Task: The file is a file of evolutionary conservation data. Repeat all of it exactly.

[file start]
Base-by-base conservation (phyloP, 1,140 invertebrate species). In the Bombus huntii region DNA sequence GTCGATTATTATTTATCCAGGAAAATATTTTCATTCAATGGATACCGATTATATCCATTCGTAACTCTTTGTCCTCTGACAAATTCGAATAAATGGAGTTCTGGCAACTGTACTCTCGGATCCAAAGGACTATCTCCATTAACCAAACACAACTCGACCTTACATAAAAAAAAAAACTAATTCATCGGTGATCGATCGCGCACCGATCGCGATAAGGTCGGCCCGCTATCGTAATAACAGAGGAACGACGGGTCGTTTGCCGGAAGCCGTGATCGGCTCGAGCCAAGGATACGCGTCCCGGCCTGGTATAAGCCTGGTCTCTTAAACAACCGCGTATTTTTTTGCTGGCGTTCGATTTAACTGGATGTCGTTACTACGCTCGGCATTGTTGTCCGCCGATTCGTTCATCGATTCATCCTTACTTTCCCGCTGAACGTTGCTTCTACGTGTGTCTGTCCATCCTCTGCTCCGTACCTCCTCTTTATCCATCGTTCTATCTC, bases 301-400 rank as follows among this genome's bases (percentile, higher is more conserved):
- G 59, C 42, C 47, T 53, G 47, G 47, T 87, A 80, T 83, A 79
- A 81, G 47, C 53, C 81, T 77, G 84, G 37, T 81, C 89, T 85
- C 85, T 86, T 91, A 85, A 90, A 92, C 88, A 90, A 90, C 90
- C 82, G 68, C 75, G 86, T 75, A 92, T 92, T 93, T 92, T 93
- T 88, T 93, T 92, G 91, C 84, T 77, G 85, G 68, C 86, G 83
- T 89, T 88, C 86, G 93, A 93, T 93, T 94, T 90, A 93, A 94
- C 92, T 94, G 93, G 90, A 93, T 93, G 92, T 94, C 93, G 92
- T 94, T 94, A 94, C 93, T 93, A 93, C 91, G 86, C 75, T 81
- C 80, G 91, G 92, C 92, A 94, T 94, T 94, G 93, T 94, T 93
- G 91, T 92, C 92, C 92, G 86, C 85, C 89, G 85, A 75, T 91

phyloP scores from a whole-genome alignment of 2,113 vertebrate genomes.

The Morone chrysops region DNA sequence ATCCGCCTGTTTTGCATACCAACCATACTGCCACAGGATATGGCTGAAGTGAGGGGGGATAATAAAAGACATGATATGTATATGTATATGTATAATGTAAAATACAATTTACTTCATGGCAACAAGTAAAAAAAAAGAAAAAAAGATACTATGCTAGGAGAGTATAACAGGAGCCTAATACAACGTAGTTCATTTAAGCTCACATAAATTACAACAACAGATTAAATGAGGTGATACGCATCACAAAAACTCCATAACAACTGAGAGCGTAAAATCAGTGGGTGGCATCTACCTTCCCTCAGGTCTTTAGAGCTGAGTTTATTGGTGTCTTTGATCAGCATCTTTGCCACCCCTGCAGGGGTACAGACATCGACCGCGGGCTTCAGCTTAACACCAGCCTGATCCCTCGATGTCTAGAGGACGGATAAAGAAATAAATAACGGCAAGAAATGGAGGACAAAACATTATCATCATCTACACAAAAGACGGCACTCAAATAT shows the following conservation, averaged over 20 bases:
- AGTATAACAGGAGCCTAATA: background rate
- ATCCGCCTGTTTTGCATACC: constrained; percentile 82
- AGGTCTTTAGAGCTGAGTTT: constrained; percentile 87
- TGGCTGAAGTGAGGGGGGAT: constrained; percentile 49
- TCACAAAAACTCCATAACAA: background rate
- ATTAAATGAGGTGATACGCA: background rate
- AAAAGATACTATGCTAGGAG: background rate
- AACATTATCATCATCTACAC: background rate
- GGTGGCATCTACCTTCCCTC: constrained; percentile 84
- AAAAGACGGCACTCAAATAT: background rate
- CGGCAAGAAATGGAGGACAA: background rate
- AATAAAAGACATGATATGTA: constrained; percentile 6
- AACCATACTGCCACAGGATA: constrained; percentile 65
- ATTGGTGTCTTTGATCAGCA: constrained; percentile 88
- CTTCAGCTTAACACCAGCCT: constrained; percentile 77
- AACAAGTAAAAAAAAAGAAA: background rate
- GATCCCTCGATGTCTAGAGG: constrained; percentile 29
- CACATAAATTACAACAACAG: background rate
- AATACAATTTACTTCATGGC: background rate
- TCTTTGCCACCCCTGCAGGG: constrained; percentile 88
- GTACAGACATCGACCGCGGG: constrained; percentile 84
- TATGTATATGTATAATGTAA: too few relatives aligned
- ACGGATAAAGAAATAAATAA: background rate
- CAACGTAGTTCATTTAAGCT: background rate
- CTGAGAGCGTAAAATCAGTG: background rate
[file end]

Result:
Base-by-base conservation (phyloP, 1,140 invertebrate species). In the Bombus huntii region DNA sequence GTCGATTATTATTTATCCAGGAAAATATTTTCATTCAATGGATACCGATTATATCCATTCGTAACTCTTTGTCCTCTGACAAATTCGAATAAATGGAGTTCTGGCAACTGTACTCTCGGATCCAAAGGACTATCTCCATTAACCAAACACAACTCGACCTTACATAAAAAAAAAAACTAATTCATCGGTGATCGATCGCGCACCGATCGCGATAAGGTCGGCCCGCTATCGTAATAACAGAGGAACGACGGGTCGTTTGCCGGAAGCCGTGATCGGCTCGAGCCAAGGATACGCGTCCCGGCCTGGTATAAGCCTGGTCTCTTAAACAACCGCGTATTTTTTTGCTGGCGTTCGATTTAACTGGATGTCGTTACTACGCTCGGCATTGTTGTCCGCCGATTCGTTCATCGATTCATCCTTACTTTCCCGCTGAACGTTGCTTCTACGTGTGTCTGTCCATCCTCTGCTCCGTACCTCCTCTTTATCCATCGTTCTATCTC, bases 301-400 rank as follows among this genome's bases (percentile, higher is more conserved):
- G 59, C 42, C 47, T 53, G 47, G 47, T 87, A 80, T 83, A 79
- A 81, G 47, C 53, C 81, T 77, G 84, G 37, T 81, C 89, T 85
- C 85, T 86, T 91, A 85, A 90, A 92, C 88, A 90, A 90, C 90
- C 82, G 68, C 75, G 86, T 75, A 92, T 92, T 93, T 92, T 93
- T 88, T 93, T 92, G 91, C 84, T 77, G 85, G 68, C 86, G 83
- T 89, T 88, C 86, G 93, A 93, T 93, T 94, T 90, A 93, A 94
- C 92, T 94, G 93, G 90, A 93, T 93, G 92, T 94, C 93, G 92
- T 94, T 94, A 94, C 93, T 93, A 93, C 91, G 86, C 75, T 81
- C 80, G 91, G 92, C 92, A 94, T 94, T 94, G 93, T 94, T 93
- G 91, T 92, C 92, C 92, G 86, C 85, C 89, G 85, A 75, T 91

phyloP scores from a whole-genome alignment of 2,113 vertebrate genomes.

The Morone chrysops region DNA sequence ATCCGCCTGTTTTGCATACCAACCATACTGCCACAGGATATGGCTGAAGTGAGGGGGGATAATAAAAGACATGATATGTATATGTATATGTATAATGTAAAATACAATTTACTTCATGGCAACAAGTAAAAAAAAAGAAAAAAAGATACTATGCTAGGAGAGTATAACAGGAGCCTAATACAACGTAGTTCATTTAAGCTCACATAAATTACAACAACAGATTAAATGAGGTGATACGCATCACAAAAACTCCATAACAACTGAGAGCGTAAAATCAGTGGGTGGCATCTACCTTCCCTCAGGTCTTTAGAGCTGAGTTTATTGGTGTCTTTGATCAGCATCTTTGCCACCCCTGCAGGGGTACAGACATCGACCGCGGGCTTCAGCTTAACACCAGCCTGATCCCTCGATGTCTAGAGGACGGATAAAGAAATAAATAACGGCAAGAAATGGAGGACAAAACATTATCATCATCTACACAAAAGACGGCACTCAAATAT shows the following conservation, averaged over 20 bases:
- AGTATAACAGGAGCCTAATA: background rate
- ATCCGCCTGTTTTGCATACC: constrained; percentile 82
- AGGTCTTTAGAGCTGAGTTT: constrained; percentile 87
- TGGCTGAAGTGAGGGGGGAT: constrained; percentile 49
- TCACAAAAACTCCATAACAA: background rate
- ATTAAATGAGGTGATACGCA: background rate
- AAAAGATACTATGCTAGGAG: background rate
- AACATTATCATCATCTACAC: background rate
- GGTGGCATCTACCTTCCCTC: constrained; percentile 84
- AAAAGACGGCACTCAAATAT: background rate
- CGGCAAGAAATGGAGGACAA: background rate
- AATAAAAGACATGATATGTA: constrained; percentile 6
- AACCATACTGCCACAGGATA: constrained; percentile 65
- ATTGGTGTCTTTGATCAGCA: constrained; percentile 88
- CTTCAGCTTAACACCAGCCT: constrained; percentile 77
- AACAAGTAAAAAAAAAGAAA: background rate
- GATCCCTCGATGTCTAGAGG: constrained; percentile 29
- CACATAAATTACAACAACAG: background rate
- AATACAATTTACTTCATGGC: background rate
- TCTTTGCCACCCCTGCAGGG: constrained; percentile 88
- GTACAGACATCGACCGCGGG: constrained; percentile 84
- TATGTATATGTATAATGTAA: too few relatives aligned
- ACGGATAAAGAAATAAATAA: background rate
- CAACGTAGTTCATTTAAGCT: background rate
- CTGAGAGCGTAAAATCAGTG: background rate